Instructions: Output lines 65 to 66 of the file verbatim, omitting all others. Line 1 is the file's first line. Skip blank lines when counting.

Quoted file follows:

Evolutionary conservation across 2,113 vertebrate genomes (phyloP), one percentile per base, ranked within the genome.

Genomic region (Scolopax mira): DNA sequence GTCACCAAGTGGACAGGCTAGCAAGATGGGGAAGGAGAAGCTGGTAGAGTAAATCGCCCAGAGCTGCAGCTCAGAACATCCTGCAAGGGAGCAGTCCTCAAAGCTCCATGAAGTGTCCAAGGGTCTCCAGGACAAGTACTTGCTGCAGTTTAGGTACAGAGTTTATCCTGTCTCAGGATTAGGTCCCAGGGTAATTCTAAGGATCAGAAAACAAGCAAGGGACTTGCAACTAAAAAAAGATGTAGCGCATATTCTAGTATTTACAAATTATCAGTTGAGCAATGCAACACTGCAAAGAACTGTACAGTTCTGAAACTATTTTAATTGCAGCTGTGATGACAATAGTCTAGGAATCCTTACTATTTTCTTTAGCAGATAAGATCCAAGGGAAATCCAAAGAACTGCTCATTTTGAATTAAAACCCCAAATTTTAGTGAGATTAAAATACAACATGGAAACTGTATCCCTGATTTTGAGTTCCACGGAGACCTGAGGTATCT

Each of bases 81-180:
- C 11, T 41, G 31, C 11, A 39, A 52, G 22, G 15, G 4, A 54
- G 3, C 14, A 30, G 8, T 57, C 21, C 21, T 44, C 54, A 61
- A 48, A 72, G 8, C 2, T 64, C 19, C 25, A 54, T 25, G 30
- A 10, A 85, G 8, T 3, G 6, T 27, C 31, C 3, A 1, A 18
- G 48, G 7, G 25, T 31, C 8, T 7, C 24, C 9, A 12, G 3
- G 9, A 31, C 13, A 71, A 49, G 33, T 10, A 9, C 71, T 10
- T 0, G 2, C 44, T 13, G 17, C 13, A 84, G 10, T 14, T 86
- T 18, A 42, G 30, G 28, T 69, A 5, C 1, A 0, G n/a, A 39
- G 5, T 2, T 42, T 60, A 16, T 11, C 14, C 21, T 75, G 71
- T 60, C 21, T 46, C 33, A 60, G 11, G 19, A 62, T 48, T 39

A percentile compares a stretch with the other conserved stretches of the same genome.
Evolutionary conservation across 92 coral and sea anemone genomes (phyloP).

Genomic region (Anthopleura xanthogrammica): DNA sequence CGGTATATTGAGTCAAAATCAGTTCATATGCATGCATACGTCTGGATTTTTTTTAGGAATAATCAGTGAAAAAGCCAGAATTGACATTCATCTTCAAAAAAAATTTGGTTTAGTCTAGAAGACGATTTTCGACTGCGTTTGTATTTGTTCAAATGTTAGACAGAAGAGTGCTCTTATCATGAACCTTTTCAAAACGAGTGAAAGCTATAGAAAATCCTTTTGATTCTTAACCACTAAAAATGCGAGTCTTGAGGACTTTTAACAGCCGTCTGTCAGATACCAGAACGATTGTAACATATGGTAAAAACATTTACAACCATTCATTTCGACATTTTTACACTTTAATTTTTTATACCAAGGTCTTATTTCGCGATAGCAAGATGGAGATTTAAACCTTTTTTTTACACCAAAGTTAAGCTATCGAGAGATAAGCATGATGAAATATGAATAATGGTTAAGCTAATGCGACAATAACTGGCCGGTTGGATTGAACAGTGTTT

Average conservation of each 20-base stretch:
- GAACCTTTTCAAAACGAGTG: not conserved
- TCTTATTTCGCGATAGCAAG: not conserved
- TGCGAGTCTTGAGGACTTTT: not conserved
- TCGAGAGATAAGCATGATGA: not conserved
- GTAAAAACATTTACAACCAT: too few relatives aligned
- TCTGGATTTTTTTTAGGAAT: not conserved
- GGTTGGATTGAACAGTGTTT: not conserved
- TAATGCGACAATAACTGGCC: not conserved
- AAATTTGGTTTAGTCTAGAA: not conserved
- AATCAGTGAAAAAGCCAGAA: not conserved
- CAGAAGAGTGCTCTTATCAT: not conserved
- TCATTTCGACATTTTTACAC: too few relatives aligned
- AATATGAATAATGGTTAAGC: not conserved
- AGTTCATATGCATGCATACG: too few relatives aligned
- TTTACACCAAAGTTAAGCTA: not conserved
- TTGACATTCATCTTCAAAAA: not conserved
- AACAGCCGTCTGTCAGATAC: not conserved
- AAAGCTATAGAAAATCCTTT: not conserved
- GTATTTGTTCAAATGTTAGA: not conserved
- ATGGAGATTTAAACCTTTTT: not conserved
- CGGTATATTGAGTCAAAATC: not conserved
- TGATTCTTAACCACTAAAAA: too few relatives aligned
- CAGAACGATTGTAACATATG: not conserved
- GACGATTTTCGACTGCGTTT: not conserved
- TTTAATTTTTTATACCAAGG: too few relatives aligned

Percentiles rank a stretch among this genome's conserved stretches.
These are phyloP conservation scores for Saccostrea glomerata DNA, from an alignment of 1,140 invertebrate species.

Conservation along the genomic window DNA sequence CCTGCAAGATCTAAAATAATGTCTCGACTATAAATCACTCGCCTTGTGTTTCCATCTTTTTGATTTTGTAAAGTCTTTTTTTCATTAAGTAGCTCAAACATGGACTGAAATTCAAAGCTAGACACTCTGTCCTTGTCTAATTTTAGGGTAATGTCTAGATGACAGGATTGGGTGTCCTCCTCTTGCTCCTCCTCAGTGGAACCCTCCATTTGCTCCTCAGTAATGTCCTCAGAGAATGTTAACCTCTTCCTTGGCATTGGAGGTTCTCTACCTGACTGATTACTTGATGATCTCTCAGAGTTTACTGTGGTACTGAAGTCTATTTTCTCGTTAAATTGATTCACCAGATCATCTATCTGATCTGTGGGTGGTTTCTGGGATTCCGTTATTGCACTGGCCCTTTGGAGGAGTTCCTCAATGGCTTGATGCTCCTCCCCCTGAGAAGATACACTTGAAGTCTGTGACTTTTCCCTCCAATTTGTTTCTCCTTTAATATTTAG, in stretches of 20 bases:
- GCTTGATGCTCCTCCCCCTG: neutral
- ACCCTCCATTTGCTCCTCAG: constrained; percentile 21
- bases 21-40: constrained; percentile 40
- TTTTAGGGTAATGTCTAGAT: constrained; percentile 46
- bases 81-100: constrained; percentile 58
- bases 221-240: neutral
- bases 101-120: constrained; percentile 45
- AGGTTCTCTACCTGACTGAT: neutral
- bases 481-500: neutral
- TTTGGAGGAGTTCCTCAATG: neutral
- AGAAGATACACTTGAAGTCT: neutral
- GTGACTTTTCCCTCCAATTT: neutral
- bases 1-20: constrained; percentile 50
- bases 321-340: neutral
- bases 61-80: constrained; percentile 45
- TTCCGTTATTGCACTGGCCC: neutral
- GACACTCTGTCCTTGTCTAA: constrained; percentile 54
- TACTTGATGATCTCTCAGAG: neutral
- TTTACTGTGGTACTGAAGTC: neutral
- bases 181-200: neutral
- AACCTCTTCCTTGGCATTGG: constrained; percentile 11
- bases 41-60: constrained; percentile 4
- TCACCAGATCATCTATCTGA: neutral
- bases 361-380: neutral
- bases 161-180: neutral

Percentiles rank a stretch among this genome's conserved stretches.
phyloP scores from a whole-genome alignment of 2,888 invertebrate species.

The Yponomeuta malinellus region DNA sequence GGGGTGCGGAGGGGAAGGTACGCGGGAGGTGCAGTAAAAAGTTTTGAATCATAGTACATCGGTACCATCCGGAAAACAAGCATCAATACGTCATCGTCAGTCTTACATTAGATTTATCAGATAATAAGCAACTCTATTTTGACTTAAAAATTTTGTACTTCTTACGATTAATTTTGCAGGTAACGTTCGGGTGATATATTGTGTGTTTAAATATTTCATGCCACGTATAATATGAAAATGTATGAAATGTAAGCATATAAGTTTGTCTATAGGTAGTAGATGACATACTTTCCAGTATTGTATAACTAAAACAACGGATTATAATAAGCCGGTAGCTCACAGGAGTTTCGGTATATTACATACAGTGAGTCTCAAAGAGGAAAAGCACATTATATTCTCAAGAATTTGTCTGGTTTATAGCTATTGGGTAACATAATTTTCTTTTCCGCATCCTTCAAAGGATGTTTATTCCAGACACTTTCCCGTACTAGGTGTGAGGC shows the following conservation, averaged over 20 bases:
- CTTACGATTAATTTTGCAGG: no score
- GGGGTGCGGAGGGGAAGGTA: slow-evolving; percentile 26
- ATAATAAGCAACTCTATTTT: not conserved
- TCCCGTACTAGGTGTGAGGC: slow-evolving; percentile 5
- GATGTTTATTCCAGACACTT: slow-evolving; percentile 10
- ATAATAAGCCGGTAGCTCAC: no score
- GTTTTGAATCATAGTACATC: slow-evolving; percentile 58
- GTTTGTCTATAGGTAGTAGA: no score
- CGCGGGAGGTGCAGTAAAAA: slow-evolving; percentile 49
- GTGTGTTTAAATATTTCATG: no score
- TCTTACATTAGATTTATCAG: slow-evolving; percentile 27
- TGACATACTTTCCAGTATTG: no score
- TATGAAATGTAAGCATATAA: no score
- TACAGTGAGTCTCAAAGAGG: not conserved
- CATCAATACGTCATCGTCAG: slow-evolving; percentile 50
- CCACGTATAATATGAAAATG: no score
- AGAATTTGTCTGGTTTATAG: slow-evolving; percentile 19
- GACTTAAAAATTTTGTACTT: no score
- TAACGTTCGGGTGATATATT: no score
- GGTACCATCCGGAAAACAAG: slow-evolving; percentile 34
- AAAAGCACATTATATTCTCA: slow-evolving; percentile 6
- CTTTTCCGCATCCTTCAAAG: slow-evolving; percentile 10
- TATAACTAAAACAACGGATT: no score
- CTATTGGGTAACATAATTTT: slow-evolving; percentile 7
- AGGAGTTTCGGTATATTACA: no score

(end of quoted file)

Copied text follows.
- bases 181-200: neutral
- AACCTCTTCCTTGGCATTGG: constrained; percentile 11